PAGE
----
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Meat Producers Respond

Food producers say their products are safe.

Staphylococcus aureus is a very common bacteria found in the environment, and is one of the most common found on human hands. It rarely causes any health problems,” says Hilary Thesmar, PhD, RD, director of scientific and regulatory affairs for the National Turkey Federation in Washington, D.C., in a statement.

“Contamination by human hands is a likely source of contamination of the products in this study,” Thesmar says. “The most important message for consumers is to follow proper food safety methods, such as washing your hands and cooking meat and poultry thoroughly. Following good food safety practices will ensure that consumers continue to enjoy safe, high-quality, and nutritious turkey products.”

Others agree with that assessment.

Staph aureus is common in everything. It’s common in people. Something like 30% of people carry it in their nasal passages, and it’s on your skin. Finding that in food products wouldn’t have been anything out of the usual,” says Dave Warner, director of communications for the Pork Producers Council in Washington, D.C.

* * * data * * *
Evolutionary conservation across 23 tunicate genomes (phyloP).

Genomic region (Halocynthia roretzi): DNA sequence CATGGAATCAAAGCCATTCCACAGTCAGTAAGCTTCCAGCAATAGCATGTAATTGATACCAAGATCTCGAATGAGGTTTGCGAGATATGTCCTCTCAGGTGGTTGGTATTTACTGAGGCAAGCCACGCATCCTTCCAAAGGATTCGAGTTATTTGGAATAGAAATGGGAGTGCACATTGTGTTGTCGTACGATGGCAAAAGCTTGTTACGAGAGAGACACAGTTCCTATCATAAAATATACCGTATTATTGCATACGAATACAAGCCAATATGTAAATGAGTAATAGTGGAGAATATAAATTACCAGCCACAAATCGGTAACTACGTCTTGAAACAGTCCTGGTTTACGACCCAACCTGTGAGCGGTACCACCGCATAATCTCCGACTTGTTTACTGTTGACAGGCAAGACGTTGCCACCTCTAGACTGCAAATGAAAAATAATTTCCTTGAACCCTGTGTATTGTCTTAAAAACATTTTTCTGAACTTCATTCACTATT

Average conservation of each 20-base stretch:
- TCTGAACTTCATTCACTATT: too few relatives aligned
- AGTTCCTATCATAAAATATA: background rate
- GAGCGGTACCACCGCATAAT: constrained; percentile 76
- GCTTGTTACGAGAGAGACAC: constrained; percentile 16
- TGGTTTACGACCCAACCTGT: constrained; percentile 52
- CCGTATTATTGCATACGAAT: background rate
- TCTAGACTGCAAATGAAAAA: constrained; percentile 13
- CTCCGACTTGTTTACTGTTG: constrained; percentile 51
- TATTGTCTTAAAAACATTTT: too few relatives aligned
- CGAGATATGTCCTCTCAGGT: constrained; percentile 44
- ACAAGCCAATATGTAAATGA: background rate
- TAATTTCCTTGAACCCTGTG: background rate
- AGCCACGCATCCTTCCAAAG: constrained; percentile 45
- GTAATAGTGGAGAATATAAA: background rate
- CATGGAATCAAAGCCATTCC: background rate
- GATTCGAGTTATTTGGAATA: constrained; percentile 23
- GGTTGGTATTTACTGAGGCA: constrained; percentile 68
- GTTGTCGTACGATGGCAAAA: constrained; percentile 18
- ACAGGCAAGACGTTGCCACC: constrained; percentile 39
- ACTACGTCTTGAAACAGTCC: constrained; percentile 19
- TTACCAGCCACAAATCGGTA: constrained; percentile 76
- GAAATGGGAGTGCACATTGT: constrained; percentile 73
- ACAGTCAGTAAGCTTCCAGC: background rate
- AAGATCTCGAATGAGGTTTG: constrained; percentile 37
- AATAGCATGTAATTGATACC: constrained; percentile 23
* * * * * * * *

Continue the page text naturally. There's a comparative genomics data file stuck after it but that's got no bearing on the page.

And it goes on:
What the Study Found

For the study, researchers collected 136 meat and poultry samples from 26 grocery stores in five cities: Chicago; Washington, D.C.; Fort Lauderdale, Fla.; Los Angeles; and Flagstaff, Ariz.

DNA testing confirmed the presence and specific types of S. aureus bacteria. The bacteria were exposed to antibiotics from different classes to determine which drugs could kill the germs and which could not.

Of all the meat types tested, turkey samples were the most frequently contaminated; 20 out of 26 samples (77%) tested positive for S. aureus. Turkey was also the most likely to have bacteria that couldn’t be killed by at least three classes of antibiotics; 79% of the turkey samples that tested positive for staph were multidrug resistant.

That compares to roughly 40% of pork, chicken, and beef cuts that tested positive for the bacteria. Of the positive samples of those meats, 64% of pork samples, 35% of beef, and 26% of chicken were multidrug resistant.

Three samples, or slightly more than 2%, tested positive for MRSA. The strains of MRSA identified in the study were resistant to antibiotics that have never been approved for food production, suggesting that the MRSA strains may have come from people who were handling the meat.

The study is published in Clinical Infectious Diseases.

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